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How To Defeat Potential Career Opportunities of Unfairness When You Are Visually Impaired

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Landing a job when you are visually impaired can be a challenge. But donít let some previous negative interviews or job experience deteriorate your job confidence. Consider these suggestions and you will find yourself employed.

Step 1

Explore Your Opportunities

As with any job the first important step in finding a job is to determine what it is that you like and what you are good at doing.

 
Step 2


Focus On Your Strengths

Turn the attention away from the fact that you are visually impaired and you can gain the confidence of the job interviewer. Although your physical outer shell may affect the impression you make, it is more important to be calm, confident and approachable.

 
Step 3


Expect Unspoken Questions

Even if an interviewer doesnít verbal question your ability to do the job he or she may be thinking it. So destroy the question before it takes root by telling your interviewer how you will do the job (with or without special equipment) as well as any applicant and than promote your job strengths again.

 
Step 4


Network

Talk to friends, family and community members and let them know you are looking for a job and what you can do. Create a business card with both braille and standard text on the business card.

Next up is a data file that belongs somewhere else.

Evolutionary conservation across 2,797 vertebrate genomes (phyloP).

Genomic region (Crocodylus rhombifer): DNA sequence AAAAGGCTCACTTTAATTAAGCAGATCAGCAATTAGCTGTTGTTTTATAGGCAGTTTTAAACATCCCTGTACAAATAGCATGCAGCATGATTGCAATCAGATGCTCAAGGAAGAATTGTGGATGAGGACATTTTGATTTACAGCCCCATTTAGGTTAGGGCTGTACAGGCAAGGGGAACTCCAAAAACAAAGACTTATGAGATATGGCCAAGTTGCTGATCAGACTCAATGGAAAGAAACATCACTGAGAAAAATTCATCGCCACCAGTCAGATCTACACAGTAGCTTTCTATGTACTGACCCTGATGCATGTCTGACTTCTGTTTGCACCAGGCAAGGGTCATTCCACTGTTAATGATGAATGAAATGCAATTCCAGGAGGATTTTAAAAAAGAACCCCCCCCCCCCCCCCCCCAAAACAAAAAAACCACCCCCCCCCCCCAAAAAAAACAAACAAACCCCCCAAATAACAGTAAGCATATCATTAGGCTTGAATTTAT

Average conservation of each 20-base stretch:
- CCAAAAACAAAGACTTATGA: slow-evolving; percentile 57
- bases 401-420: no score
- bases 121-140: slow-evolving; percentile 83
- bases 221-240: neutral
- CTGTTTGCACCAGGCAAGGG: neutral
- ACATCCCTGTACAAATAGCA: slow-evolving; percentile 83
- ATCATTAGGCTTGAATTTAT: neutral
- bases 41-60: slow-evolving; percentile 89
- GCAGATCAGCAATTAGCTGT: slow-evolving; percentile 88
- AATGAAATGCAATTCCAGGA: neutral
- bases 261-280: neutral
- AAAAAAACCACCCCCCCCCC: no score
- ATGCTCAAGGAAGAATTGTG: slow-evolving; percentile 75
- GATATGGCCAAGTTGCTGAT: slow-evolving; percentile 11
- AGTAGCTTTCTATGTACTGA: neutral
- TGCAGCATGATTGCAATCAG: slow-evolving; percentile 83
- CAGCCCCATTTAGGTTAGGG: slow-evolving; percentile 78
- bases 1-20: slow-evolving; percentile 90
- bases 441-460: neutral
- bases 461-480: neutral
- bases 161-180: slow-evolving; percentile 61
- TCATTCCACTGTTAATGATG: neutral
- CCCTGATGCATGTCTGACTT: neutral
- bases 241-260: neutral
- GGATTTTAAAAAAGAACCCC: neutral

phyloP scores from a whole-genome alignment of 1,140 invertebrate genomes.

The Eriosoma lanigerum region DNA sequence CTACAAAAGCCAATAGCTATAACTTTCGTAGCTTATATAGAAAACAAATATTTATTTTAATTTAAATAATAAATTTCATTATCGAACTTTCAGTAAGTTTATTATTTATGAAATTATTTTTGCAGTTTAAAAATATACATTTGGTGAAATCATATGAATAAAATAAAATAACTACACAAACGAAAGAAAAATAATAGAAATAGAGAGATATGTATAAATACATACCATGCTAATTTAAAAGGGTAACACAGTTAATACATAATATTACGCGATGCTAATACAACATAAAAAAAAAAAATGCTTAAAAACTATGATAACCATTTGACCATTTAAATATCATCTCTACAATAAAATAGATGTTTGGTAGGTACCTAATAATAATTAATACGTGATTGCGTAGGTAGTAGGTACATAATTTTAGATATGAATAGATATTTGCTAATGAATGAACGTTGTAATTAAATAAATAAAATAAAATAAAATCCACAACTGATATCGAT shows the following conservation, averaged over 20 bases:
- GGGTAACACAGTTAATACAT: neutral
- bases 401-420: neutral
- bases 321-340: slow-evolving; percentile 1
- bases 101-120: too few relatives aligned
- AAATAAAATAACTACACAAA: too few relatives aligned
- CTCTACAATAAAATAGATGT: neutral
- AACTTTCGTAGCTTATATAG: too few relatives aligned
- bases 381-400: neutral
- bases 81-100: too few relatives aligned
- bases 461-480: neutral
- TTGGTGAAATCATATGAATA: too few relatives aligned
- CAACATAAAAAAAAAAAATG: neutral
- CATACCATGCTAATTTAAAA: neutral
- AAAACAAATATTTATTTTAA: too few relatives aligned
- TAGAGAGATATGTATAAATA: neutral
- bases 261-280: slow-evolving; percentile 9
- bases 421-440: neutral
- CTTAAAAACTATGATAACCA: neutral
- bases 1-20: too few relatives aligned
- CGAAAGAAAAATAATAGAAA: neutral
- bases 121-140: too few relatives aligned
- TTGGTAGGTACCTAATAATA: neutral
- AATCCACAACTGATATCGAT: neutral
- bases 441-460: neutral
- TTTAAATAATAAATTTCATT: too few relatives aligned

Step 5


Agency Help

Utilize job agencies that specialize in opportunities for the visually impaired. Research agencies such as the Commission for the Blind and Visually Impaired and National Council of Private Agencies for the Blind and Visually Impaired.

 

DO...

  • Look for opportunities where your vision is an additional benefit towards the job.
  • If you get an interview without mentioning your disability, call the receptionist beforehand to inquire about the location and layout.
  • Check out L C Industries - a nonprofit organization that helps provide career opportunities for people who are legally blind.

DON'T...

  • Donít turn down or avoid entry-level jobs. They could be just what you need to get your foot in the door.
  • Don't let a potential employer know you are visually different until it becomes obvious. Let the interviewer see your see strengths and your ability to do the job and their view of a negative will disappear.